Getting familiar with the Domain Name System (DNS) is not easy. But it is a must if you plan to have an online business. This brief introduction to the most popular DNS records can be one of your first steps into the DNS realm. Take it easy! Here we go.
What are DNS records?
Shortly, DNS records are text files with different information and instructions for DNS servers (name servers). Based on the DNS record, the information it will hold. It can be the IP address of a domain, аn instruction to manage DNS requests for that domain in a certain way, etc.
Most popular DNS records
- Address or A /AAAA records
The two are address records. The difference between them is that A records work with IPv4 (32-bit address) and AAAA records with IPv6 (128-bit address). IPv6 is the latest version, and it is superior compared to IPv4, but still, both work. They have the same objective, to link a domain name with its corresponding IP address. They have a key role in the DNS resolution process that makes it possible for users to reach your website.
- Canonical name or CNAME record
The CNAME record points out that a hostname is the alias of another. It helps a lot to manage subdomains because by adding it, you don’t need individual records for every subdomain. A DNS request to a subdomain using a CNAME record will redirect the request to the canonical domain to obtain the proper answer.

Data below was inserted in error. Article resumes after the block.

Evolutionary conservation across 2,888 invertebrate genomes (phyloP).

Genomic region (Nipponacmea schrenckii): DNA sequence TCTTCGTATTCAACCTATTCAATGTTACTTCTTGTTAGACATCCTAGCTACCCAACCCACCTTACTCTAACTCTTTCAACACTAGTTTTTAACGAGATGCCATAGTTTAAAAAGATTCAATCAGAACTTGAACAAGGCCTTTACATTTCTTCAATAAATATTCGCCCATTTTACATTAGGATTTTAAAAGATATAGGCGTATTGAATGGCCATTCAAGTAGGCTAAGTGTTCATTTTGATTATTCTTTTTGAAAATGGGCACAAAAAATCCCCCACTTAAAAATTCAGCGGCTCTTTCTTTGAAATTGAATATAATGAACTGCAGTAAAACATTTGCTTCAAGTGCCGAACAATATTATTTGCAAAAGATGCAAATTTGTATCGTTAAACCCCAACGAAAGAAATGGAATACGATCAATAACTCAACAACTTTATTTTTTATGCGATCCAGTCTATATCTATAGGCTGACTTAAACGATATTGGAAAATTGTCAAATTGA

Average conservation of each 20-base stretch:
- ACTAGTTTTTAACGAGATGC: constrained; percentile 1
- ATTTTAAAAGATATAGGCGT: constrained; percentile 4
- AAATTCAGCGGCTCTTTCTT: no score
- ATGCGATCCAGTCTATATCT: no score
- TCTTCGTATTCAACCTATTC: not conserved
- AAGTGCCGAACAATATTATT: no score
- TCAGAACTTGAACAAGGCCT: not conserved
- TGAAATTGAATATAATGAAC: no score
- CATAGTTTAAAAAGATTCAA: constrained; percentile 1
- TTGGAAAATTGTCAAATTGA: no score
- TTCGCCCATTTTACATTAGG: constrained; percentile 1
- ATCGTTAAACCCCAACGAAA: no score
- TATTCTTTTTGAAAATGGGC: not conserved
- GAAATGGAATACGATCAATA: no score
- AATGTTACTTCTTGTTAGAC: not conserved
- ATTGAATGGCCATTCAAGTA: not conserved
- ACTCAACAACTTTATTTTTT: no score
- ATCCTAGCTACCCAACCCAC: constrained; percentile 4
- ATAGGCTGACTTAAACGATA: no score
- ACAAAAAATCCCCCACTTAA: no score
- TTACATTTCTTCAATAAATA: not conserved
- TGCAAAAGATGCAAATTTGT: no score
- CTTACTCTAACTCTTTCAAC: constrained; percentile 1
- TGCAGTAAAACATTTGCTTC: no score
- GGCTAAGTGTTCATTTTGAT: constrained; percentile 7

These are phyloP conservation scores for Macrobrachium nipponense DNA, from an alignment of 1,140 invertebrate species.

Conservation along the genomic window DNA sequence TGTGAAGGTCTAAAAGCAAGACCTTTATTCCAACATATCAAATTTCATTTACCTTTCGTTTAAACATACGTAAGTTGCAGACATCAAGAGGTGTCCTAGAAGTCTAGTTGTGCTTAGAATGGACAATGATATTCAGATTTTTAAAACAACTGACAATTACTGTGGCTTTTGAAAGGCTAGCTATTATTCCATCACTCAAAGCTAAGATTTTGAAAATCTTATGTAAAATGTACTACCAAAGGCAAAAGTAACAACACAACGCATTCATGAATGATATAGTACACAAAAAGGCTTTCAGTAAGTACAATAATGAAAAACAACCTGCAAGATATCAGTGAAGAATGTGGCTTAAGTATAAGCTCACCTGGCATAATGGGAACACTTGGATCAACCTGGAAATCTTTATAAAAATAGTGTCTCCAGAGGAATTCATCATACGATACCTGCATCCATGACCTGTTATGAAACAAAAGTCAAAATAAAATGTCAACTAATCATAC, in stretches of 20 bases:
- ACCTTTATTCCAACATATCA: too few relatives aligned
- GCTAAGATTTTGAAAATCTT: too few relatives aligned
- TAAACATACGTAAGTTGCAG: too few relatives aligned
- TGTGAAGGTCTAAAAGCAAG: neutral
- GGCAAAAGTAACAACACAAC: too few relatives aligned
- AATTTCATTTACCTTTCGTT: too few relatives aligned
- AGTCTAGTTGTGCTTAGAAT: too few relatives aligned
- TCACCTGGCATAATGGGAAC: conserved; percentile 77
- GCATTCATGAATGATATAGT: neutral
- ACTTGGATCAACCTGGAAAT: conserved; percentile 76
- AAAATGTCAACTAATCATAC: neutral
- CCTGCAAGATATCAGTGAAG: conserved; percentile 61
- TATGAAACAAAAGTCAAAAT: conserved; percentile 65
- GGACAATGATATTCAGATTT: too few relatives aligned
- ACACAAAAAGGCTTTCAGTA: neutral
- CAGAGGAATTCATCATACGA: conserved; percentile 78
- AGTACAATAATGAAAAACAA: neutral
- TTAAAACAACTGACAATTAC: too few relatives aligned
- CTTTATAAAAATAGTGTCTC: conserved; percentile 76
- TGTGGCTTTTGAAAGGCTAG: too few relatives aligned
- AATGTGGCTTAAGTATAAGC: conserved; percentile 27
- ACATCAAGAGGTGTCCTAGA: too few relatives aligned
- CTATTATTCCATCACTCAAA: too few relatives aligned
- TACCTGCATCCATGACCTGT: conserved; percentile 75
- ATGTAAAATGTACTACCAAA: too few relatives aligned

- Nameserver or NS record
The NS record points out the DNS authoritative server for a specific domain. The authoritative server is the one that holds the original DNS records of the domain. You will need it, for instance, to inform other servers where they can request the associated IP address of your domain. It is not rare that a domain uses many NS records. This can be a sign that it has primary and secondary nameservers. NS record is, without a doubt, one of the most popular DNS records.
Configuring is a delicate task. A single typo in the configuration of the NS record will cause users can’t load your domain.
- Pointer or PTR record
The PTR record points an IP address to a domain name. It is an essential record for communication between machines. Humans work much better remembering domain names, but machines’ communication language is numbers. Again, a small mistake configuring PTR records can cause e-mails you send to go directly to spam.
- Mail Exchange or MX record
The MX record holds the information to know the mail server that must receive the e-mails sent to a specific domain name, yours, for instance. An error in its configuration and you will not receive the e-mails people (potential clients) send to your domain.
These are the most popular DNS records but not the only ones. As you see, they are essential for different processes to happen. Small files with a big job!